If you’re a sushi fan like me, you are familiar with the paper-thin, spicy yet sweet pickled ginger sushi usually comes with. If you want an authentic at-home sushi experience (you can even try making your own! It’s probably easier than you think), you could buy it in a jar. Or, for far less, you can make it yourself!
Ginger is a unique and strong flavor that is unmistakable and irreplaceable. Ginger is delicious in ale, beer, tea, stir fry… you get the picture. A few thin slices added to steamed veggies takes dinner from “meh” to “did you get this from a restaurant?”
A few slivers of ginger elevates a cup of plain green tea to something decadent and exotic. A few pieces of root or some ginger juice in soup adds layers of flavor and depth. And in good times and bad, ginger ale soothes and refreshes.
Not only does ginger taste delicious, it is also known to have hosts of health promoting effects on the body. From head to toe, ginger has seemingly magical properties to aid and ease all kinds of complaints.
From ancient times to modern homeopaths, midwives and housewives, ginger in fresh, powdered, or pill form is useful for many health purposes. Here are just a few:
The Benefits of Ginger
- Anti-Nausea: Ginger is a known remedy for motion sickness, morning sickness, and any other sickness which makes you feel like you need a trash can, stat.
- Cold & Flu Prevention: When you or a loved one starts to feel a little under the weather, some nice ginger tea may be just what the doctor ordered. Or at least, just the thing to keep you from needing to go to the doctor. This may also help with allergies!
- Reduces Inflammation: Ginger is a known anti-inflammatory, and some studies show it may even be just as effective as NSAIDs (non-steroidal anti-inflammatory drugs) like aspirin & ibuprofen.
- Strengthens Immunity: Ginger helps to stimulate your body’s immune system, to build up new cells and make you more able to resist microscopic invaders on a day to day basis. It also decreases bacterial infections in the stomach.
- Prevents Cancer: Studies have shown that chemicals present in ginger help inhibit the growth of human colorectal cancer cells. It also induces cell death in ovarian cancer cells. Who knows what else this powerful plant can do!
- Stimulates Appetite: If you haven’t been feeling hungry, try a piece of ginger 10-30 minutes before a meal. Ginger can help stimulate appetite and get your digestive juices flowing.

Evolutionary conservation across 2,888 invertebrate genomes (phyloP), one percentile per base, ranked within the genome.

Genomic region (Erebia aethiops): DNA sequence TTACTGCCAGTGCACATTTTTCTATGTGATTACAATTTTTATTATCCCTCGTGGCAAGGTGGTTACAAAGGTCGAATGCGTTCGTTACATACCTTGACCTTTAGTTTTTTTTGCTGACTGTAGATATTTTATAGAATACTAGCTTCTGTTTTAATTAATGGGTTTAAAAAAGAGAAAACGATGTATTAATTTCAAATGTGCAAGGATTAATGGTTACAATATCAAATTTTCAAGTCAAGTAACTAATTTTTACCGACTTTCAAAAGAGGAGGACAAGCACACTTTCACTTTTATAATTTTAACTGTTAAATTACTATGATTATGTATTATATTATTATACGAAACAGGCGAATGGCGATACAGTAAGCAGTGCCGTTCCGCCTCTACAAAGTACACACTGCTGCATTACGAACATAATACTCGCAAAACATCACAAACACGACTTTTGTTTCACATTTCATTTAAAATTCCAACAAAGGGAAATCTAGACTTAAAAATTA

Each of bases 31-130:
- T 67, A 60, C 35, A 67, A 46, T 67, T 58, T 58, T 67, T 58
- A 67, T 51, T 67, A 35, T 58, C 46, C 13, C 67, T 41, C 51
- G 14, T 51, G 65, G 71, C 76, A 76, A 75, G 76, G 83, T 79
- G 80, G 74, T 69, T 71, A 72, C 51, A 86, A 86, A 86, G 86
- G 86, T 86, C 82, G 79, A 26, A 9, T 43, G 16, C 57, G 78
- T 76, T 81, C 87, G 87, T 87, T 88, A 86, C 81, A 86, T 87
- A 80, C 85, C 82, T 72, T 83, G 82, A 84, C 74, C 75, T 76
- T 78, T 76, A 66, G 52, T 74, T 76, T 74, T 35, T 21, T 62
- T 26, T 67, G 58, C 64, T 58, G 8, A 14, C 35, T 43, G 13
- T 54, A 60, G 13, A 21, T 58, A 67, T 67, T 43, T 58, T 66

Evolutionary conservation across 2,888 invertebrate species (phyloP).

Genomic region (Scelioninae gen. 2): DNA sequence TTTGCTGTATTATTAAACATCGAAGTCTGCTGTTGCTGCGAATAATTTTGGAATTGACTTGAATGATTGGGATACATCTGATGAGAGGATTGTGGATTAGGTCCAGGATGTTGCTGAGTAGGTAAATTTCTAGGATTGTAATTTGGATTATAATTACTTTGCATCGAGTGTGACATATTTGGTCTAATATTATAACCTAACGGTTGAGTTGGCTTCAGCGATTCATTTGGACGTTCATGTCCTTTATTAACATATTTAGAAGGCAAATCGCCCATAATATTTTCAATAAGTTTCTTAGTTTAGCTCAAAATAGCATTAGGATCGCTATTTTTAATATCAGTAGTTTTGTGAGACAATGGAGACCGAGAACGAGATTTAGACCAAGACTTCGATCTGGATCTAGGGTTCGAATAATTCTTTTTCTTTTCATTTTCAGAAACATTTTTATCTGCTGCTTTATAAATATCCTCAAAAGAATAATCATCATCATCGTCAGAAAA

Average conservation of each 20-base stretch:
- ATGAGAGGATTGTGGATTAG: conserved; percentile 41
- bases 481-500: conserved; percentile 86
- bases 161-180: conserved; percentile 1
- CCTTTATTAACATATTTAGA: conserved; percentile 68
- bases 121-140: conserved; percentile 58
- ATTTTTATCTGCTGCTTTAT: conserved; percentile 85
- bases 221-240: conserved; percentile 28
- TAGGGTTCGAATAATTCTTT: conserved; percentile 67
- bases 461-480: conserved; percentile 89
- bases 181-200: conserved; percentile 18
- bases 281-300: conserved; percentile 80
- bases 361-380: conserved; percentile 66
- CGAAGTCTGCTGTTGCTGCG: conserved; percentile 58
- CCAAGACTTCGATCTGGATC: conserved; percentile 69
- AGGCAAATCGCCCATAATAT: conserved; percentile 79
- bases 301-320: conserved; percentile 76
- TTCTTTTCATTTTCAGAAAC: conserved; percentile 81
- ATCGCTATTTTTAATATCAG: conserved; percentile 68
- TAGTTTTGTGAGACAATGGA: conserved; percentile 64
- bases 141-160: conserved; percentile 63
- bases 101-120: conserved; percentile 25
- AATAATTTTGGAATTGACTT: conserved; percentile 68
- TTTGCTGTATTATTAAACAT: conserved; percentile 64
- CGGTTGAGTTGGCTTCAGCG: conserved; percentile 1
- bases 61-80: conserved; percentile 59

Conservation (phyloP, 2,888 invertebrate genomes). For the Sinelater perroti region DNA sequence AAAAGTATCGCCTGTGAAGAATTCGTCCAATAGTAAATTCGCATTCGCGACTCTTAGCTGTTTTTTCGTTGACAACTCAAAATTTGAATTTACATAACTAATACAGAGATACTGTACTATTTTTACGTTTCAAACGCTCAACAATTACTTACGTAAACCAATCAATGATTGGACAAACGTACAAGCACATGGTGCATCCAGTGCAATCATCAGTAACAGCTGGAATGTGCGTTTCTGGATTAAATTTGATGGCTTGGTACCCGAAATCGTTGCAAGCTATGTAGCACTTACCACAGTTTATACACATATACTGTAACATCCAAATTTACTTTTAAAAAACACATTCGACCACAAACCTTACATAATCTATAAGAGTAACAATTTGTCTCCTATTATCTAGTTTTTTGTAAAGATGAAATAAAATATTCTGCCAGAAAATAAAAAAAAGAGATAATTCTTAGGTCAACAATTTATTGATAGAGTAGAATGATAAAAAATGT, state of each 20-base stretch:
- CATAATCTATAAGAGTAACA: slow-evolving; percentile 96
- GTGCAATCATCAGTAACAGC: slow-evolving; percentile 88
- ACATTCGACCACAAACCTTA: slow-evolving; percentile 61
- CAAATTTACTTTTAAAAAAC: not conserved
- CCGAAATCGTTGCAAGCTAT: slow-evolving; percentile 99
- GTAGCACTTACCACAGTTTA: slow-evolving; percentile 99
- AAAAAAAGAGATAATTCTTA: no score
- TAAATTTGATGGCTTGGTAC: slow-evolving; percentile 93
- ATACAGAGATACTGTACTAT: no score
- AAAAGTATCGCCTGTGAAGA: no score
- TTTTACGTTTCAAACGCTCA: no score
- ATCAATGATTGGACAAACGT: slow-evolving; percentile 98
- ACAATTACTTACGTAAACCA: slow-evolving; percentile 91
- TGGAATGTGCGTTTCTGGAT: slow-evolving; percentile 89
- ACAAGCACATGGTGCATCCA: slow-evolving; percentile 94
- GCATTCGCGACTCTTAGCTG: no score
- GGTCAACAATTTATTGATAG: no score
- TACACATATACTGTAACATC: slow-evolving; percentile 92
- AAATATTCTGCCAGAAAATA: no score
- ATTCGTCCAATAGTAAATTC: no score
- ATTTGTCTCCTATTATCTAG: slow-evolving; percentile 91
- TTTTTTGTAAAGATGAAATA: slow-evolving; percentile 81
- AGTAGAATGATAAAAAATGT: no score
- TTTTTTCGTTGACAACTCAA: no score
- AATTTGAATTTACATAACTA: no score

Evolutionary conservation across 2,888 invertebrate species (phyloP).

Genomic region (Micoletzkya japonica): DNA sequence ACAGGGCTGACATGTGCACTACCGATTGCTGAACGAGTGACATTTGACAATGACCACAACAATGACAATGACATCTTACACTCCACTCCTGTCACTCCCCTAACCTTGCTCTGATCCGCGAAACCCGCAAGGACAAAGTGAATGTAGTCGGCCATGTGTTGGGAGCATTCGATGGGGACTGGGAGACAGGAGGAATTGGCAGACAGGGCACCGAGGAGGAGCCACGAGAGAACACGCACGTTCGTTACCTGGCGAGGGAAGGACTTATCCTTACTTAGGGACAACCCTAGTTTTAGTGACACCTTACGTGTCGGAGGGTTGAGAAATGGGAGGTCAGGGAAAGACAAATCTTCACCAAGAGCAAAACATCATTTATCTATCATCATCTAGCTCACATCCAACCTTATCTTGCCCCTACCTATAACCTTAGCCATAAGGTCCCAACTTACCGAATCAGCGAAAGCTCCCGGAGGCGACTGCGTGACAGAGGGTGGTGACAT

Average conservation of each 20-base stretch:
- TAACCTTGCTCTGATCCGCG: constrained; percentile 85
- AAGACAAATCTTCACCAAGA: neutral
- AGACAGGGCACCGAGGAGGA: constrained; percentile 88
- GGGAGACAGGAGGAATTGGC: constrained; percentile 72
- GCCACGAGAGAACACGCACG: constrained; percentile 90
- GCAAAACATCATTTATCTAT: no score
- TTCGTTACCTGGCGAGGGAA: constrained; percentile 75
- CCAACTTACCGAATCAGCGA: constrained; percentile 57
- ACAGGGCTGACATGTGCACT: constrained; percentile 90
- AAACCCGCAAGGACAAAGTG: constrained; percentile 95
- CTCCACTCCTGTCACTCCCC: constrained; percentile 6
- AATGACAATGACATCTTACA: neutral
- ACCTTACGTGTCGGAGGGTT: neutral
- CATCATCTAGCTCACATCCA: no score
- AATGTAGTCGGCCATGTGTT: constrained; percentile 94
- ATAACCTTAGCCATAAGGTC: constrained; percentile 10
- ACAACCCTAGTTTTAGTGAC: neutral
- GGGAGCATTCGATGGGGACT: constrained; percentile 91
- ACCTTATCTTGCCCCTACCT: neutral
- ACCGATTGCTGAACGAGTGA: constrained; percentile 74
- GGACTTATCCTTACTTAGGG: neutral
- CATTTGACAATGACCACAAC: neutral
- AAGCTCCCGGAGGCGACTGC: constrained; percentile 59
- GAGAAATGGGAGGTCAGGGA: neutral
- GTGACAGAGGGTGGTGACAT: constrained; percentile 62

- Assists Digestion/Absorption: Ginger has many healing properties all along the digestive tract, from stimulating digestive juices in the mouth, to the stomach, to the intestines. Ginger with a meal or in tea helps you get the most out of the nutrients in the foods.
The best news of all is that it is super easy to make your own pickled ginger and have it around all the time! Ginger keeps well in the refrigerator for a week or more, and even longer in the freezer. But if you pickle the ginger, you can store it for months in the fridge.
All you need is a nice big chunk of ginger root, some vinegar (rice vinegar is best, but honestly you can use just about any kind), and sugar. A tiny dash of salt helps too.
This recipe makes about one pint jar worth, feel free to multiply it for larger batches, or halve it for just a single meal’s worth.
- 1 large fresh ginger root (about 8 oz)
- 1 cup vinegar (rice wine or apple cider are best)
- 1/2 – 3/4 cups white sugar
- 1 – 2 tsp sea salt
- 1/4 – 1/2 cup water to fill jar
Step 1: Peel the ginger using a sharp knife, butter knife, or a table spoon. (Honest, it works!) Using a mandoline or very sharp knife, slice the ginger as thinly as possible.
My mandoline, even on the thinnest setting, still sliced these super thick, so I won’t be eating these slices alone. Most likely they will get diced into stir fry or a strip or two tossed into a cup of tea.
Step 2: Pour the vinegar, sugar, salt, and water into a sauce pan and bring to a boil. Place the slices into a glass container (such as a canning jar, or clean pasta jar) and pour the hot liquid over, using a funnel if needed. Cap it tight, and let cool overnight.
And that’s all there is to it! Put the jar in the refrigerator, and let it sit for at least 2 hours, but the longer it sits the more pickled it will become. It also may turn pink over time, due to the enzymes in the ginger, this is nothing to be concerned about. Use more or less sugar and salt to your tastes, or experiment with the types of vinegar.
Let me know in what recipes you use your ginger!
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